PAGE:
A formal assessment of new-developmentalist theory and policy
We develop a formal framework that endogeneizes the productive structure of a small open peripheral economy as the outcome of a problem of technical choices. We subsequently examine the main theoretical theses and policy prescriptions of the New-Developmentalist approach to economic growth. We argue that: a) not only does the pattern of specialization depend on technical conditions, but also on income distribution; b) in an economy without rents, the level of the money wage-nominal exchange rate ratio is univocally determined once the rate of profits is known, and shows an inverse relationship with it; c) if differential rents are considered, the level of the rate of profits can be set independently of the money wage-exchange rate ratio; d) the level of the exchange rate that ensures normal profitability of the primary sector need not coincide with the current-account equilibrium rate; e) the effective exchange rate need not gravitate around any of these two former levels, which must be rather seen as minimum thresholds of the effective rate; e) the unpleasant distributive consequences of exchange-rate depreciation can be partially avoided by means of export duties that do not raise primary-commodities production costs.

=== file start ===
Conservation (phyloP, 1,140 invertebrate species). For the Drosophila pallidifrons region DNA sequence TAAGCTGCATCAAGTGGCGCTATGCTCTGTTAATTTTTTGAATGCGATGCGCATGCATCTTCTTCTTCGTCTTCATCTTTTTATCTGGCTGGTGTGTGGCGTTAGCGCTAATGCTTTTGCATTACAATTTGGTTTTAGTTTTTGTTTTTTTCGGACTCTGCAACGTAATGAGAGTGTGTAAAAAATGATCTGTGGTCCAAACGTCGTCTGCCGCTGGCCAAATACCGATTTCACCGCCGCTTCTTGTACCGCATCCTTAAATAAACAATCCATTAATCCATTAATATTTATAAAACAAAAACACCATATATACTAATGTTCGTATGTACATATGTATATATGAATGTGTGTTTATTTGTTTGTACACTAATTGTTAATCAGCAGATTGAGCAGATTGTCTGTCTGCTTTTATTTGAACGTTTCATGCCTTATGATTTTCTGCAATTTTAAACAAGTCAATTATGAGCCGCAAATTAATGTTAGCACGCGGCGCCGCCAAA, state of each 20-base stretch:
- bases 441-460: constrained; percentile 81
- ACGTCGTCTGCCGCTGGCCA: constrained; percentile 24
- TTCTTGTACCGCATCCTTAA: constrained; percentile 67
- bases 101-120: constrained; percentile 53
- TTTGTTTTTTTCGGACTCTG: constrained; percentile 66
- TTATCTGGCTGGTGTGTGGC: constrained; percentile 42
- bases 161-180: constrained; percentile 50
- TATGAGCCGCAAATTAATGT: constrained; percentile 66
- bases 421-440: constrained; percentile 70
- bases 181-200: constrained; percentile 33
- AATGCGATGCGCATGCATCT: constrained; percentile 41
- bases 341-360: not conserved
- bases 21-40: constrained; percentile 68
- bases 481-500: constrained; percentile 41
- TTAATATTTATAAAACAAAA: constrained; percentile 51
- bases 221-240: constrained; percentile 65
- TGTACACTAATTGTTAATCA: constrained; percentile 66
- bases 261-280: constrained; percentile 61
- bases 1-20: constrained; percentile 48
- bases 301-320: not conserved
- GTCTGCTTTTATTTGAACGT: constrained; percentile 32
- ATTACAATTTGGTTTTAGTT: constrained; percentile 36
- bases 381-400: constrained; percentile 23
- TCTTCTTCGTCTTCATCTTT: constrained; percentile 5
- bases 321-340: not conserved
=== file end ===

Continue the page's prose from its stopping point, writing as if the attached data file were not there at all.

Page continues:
JEL Classification: B22; E11; F43.
Keywords: distributive conflict Dutch Disease exchange rate policy newdevelopmentalism pattern of specialization